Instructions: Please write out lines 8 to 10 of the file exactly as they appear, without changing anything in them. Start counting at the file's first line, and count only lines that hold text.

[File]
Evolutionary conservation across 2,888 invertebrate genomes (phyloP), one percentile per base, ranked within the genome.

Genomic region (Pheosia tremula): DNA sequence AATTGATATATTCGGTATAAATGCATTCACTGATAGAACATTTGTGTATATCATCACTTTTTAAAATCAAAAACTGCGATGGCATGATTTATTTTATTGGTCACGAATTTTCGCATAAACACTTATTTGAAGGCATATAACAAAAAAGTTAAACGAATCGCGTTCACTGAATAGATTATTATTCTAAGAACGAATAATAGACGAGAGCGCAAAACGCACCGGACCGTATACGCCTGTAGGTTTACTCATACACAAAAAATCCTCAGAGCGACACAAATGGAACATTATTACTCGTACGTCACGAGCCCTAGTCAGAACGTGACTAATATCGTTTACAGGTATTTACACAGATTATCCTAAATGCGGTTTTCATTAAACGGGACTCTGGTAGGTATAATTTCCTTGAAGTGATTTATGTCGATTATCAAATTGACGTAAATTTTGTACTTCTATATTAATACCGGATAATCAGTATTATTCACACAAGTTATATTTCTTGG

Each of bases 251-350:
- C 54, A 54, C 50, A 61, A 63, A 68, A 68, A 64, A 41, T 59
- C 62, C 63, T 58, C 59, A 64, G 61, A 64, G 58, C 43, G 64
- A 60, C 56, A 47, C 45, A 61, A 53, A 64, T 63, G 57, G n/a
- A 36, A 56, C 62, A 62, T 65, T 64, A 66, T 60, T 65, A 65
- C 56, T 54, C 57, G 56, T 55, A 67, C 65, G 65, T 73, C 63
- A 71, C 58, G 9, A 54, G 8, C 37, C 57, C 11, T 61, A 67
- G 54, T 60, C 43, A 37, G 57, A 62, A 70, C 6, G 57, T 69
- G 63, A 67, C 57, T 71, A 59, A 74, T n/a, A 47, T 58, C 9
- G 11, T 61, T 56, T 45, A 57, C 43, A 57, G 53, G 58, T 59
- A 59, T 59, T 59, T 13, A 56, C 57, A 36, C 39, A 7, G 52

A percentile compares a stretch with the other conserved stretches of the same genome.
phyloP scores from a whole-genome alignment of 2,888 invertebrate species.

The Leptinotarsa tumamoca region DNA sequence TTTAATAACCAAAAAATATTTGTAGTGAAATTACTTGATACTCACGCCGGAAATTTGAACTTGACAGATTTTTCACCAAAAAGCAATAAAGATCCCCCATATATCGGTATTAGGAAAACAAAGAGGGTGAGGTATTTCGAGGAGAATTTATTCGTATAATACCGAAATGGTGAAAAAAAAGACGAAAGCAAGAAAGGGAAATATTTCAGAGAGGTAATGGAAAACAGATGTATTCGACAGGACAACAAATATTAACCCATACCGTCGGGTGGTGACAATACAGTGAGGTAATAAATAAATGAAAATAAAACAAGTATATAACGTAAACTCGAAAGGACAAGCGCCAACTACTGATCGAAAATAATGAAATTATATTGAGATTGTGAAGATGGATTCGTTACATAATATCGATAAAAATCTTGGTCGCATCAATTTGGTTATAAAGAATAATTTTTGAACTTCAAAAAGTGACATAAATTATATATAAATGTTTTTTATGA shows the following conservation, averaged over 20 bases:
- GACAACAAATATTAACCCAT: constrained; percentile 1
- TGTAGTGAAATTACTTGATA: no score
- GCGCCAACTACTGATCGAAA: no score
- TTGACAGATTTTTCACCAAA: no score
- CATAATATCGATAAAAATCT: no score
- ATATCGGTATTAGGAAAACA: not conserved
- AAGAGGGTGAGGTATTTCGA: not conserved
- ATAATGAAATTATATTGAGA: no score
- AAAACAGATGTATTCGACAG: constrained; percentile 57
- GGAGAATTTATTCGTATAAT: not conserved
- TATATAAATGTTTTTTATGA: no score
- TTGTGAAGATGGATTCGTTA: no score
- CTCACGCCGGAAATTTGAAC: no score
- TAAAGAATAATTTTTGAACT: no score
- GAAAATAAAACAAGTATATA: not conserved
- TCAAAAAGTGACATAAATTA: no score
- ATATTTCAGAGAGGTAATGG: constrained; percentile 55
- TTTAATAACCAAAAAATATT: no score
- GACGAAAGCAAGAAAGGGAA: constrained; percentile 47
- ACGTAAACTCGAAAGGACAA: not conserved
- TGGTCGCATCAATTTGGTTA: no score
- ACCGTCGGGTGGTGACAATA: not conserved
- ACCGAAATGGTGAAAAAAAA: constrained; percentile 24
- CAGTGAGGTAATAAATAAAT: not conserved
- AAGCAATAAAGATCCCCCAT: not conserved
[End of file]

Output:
- C 56, T 54, C 57, G 56, T 55, A 67, C 65, G 65, T 73, C 63
- A 71, C 58, G 9, A 54, G 8, C 37, C 57, C 11, T 61, A 67
- G 54, T 60, C 43, A 37, G 57, A 62, A 70, C 6, G 57, T 69